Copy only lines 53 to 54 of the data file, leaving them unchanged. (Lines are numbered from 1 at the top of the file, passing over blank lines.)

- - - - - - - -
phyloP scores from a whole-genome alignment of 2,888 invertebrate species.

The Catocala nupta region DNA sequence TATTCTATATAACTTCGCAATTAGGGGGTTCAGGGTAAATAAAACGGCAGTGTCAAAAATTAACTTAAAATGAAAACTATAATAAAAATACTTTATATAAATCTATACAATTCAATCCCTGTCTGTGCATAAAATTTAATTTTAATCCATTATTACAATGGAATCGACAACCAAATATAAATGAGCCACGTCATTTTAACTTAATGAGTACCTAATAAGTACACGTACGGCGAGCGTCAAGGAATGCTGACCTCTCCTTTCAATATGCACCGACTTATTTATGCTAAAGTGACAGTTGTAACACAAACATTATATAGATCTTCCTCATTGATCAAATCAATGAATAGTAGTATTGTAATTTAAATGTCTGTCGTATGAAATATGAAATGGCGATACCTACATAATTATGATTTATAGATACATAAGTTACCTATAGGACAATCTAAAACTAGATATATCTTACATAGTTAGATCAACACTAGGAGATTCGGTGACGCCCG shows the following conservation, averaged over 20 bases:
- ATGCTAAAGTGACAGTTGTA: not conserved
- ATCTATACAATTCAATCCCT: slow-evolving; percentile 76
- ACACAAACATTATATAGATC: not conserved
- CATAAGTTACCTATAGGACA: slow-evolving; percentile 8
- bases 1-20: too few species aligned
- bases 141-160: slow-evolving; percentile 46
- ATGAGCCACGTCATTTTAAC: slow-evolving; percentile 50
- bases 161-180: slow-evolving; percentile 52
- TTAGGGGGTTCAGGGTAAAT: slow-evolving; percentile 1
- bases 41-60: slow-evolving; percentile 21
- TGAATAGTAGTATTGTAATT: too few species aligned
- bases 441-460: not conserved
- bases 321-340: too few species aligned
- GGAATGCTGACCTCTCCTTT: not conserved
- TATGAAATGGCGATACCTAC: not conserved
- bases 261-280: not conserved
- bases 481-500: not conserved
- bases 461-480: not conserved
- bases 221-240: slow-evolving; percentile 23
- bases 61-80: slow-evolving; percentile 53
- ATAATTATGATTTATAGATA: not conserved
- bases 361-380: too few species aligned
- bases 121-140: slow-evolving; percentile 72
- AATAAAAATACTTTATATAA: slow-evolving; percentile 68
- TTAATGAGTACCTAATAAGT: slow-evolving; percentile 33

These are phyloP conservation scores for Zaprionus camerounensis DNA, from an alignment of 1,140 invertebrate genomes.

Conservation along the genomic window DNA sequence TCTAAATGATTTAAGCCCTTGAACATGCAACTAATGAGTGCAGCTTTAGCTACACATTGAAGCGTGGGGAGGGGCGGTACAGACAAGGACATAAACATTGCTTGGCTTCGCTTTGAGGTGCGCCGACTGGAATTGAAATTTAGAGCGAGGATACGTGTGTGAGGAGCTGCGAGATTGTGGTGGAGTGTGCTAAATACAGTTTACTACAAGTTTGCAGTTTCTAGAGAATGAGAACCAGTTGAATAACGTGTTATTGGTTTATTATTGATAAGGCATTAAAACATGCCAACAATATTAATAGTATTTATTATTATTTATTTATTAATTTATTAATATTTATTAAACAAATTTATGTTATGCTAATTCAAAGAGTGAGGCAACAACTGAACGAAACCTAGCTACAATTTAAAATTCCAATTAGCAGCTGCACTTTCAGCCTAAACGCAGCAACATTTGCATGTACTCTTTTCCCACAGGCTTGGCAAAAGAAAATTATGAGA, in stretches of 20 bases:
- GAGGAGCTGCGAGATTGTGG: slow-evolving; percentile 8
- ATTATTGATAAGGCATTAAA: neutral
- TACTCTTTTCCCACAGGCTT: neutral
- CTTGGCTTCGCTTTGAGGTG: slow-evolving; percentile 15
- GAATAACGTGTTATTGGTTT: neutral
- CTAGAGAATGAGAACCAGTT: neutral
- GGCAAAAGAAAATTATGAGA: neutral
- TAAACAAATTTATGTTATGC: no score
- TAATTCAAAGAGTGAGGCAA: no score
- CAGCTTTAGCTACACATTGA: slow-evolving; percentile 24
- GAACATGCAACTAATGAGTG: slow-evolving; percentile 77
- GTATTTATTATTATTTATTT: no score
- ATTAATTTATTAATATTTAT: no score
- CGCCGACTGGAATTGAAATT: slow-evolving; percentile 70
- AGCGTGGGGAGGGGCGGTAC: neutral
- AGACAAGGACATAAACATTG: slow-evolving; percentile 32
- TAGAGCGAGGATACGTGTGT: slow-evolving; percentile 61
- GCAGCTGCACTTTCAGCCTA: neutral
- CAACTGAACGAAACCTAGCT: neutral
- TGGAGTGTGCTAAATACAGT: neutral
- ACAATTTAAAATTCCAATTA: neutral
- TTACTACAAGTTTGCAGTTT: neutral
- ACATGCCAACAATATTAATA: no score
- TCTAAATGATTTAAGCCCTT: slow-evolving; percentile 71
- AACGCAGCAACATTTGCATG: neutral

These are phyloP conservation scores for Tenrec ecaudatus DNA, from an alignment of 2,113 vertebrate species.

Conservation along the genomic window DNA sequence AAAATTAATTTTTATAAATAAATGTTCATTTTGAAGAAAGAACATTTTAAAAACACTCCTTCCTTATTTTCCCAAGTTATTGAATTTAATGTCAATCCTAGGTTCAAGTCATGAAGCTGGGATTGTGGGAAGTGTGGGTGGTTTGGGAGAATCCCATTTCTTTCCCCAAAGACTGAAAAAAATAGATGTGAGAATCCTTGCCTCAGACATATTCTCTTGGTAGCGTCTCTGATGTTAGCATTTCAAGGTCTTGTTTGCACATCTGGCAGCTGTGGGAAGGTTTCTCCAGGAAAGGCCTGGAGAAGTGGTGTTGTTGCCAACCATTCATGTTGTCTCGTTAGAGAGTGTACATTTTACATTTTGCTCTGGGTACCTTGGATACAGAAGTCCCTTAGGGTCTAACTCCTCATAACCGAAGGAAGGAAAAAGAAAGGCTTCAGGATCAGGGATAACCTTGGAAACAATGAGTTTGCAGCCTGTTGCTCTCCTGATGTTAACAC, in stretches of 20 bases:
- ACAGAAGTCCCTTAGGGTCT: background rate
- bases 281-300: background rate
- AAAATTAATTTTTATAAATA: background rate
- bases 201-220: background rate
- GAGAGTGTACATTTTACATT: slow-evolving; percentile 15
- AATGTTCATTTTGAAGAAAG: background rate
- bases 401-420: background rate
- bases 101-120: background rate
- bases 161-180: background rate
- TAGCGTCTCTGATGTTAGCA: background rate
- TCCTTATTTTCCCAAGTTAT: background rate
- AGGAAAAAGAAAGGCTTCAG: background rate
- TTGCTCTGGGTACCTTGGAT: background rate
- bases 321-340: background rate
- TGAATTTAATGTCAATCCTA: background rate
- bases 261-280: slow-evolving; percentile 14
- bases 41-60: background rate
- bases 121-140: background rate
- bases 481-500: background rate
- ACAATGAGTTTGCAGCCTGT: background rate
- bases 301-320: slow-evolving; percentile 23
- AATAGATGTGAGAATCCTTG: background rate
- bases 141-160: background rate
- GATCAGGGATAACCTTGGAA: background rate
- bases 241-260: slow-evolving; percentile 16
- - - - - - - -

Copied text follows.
- TCTAAATGATTTAAGCCCTT: slow-evolving; percentile 71
- AACGCAGCAACATTTGCATG: neutral